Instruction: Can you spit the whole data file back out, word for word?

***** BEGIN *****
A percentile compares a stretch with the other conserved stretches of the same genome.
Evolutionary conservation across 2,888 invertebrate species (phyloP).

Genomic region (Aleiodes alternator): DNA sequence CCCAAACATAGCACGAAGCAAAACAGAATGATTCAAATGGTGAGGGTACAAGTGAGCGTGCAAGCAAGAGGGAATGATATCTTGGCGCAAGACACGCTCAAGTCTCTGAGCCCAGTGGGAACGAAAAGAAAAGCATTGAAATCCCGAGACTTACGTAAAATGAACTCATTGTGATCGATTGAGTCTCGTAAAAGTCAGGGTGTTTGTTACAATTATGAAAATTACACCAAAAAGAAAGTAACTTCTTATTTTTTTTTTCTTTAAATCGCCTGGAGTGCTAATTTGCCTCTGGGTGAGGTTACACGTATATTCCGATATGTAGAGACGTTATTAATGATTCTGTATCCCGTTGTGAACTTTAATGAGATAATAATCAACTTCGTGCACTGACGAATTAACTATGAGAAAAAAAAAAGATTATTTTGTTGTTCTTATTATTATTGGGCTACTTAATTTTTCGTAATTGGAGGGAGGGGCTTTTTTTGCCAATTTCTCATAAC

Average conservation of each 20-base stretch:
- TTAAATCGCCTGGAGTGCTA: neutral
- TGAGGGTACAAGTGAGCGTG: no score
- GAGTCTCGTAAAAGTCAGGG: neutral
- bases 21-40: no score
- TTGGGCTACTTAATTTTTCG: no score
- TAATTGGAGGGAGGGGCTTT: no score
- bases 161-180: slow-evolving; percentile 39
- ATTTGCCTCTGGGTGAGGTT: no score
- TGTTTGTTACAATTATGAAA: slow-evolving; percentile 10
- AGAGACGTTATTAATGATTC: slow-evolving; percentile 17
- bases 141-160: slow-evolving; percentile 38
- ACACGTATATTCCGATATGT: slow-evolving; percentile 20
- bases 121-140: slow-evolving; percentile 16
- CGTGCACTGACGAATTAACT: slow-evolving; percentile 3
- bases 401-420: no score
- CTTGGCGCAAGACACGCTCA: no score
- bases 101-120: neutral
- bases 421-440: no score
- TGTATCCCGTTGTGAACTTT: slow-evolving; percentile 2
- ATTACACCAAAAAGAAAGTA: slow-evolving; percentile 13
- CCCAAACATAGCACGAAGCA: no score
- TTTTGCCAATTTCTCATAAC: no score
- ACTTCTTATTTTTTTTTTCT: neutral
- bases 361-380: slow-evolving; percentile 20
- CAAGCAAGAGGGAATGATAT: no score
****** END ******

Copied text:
A percentile compares a stretch with the other conserved stretches of the same genome.
Evolutionary conservation across 2,888 invertebrate species (phyloP).

Genomic region (Aleiodes alternator): DNA sequence CCCAAACATAGCACGAAGCAAAACAGAATGATTCAAATGGTGAGGGTACAAGTGAGCGTGCAAGCAAGAGGGAATGATATCTTGGCGCAAGACACGCTCAAGTCTCTGAGCCCAGTGGGAACGAAAAGAAAAGCATTGAAATCCCGAGACTTACGTAAAATGAACTCATTGTGATCGATTGAGTCTCGTAAAAGTCAGGGTGTTTGTTACAATTATGAAAATTACACCAAAAAGAAAGTAACTTCTTATTTTTTTTTTCTTTAAATCGCCTGGAGTGCTAATTTGCCTCTGGGTGAGGTTACACGTATATTCCGATATGTAGAGACGTTATTAATGATTCTGTATCCCGTTGTGAACTTTAATGAGATAATAATCAACTTCGTGCACTGACGAATTAACTATGAGAAAAAAAAAAGATTATTTTGTTGTTCTTATTATTATTGGGCTACTTAATTTTTCGTAATTGGAGGGAGGGGCTTTTTTTGCCAATTTCTCATAAC

Average conservation of each 20-base stretch:
- TTAAATCGCCTGGAGTGCTA: neutral
- TGAGGGTACAAGTGAGCGTG: no score
- GAGTCTCGTAAAAGTCAGGG: neutral
- bases 21-40: no score
- TTGGGCTACTTAATTTTTCG: no score
- TAATTGGAGGGAGGGGCTTT: no score
- bases 161-180: slow-evolving; percentile 39
- ATTTGCCTCTGGGTGAGGTT: no score
- TGTTTGTTACAATTATGAAA: slow-evolving; percentile 10
- AGAGACGTTATTAATGATTC: slow-evolving; percentile 17
- bases 141-160: slow-evolving; percentile 38
- ACACGTATATTCCGATATGT: slow-evolving; percentile 20
- bases 121-140: slow-evolving; percentile 16
- CGTGCACTGACGAATTAACT: slow-evolving; percentile 3
- bases 401-420: no score
- CTTGGCGCAAGACACGCTCA: no score
- bases 101-120: neutral
- bases 421-440: no score
- TGTATCCCGTTGTGAACTTT: slow-evolving; percentile 2
- ATTACACCAAAAAGAAAGTA: slow-evolving; percentile 13
- CCCAAACATAGCACGAAGCA: no score
- TTTTGCCAATTTCTCATAAC: no score
- ACTTCTTATTTTTTTTTTCT: neutral
- bases 361-380: slow-evolving; percentile 20
- CAAGCAAGAGGGAATGATAT: no score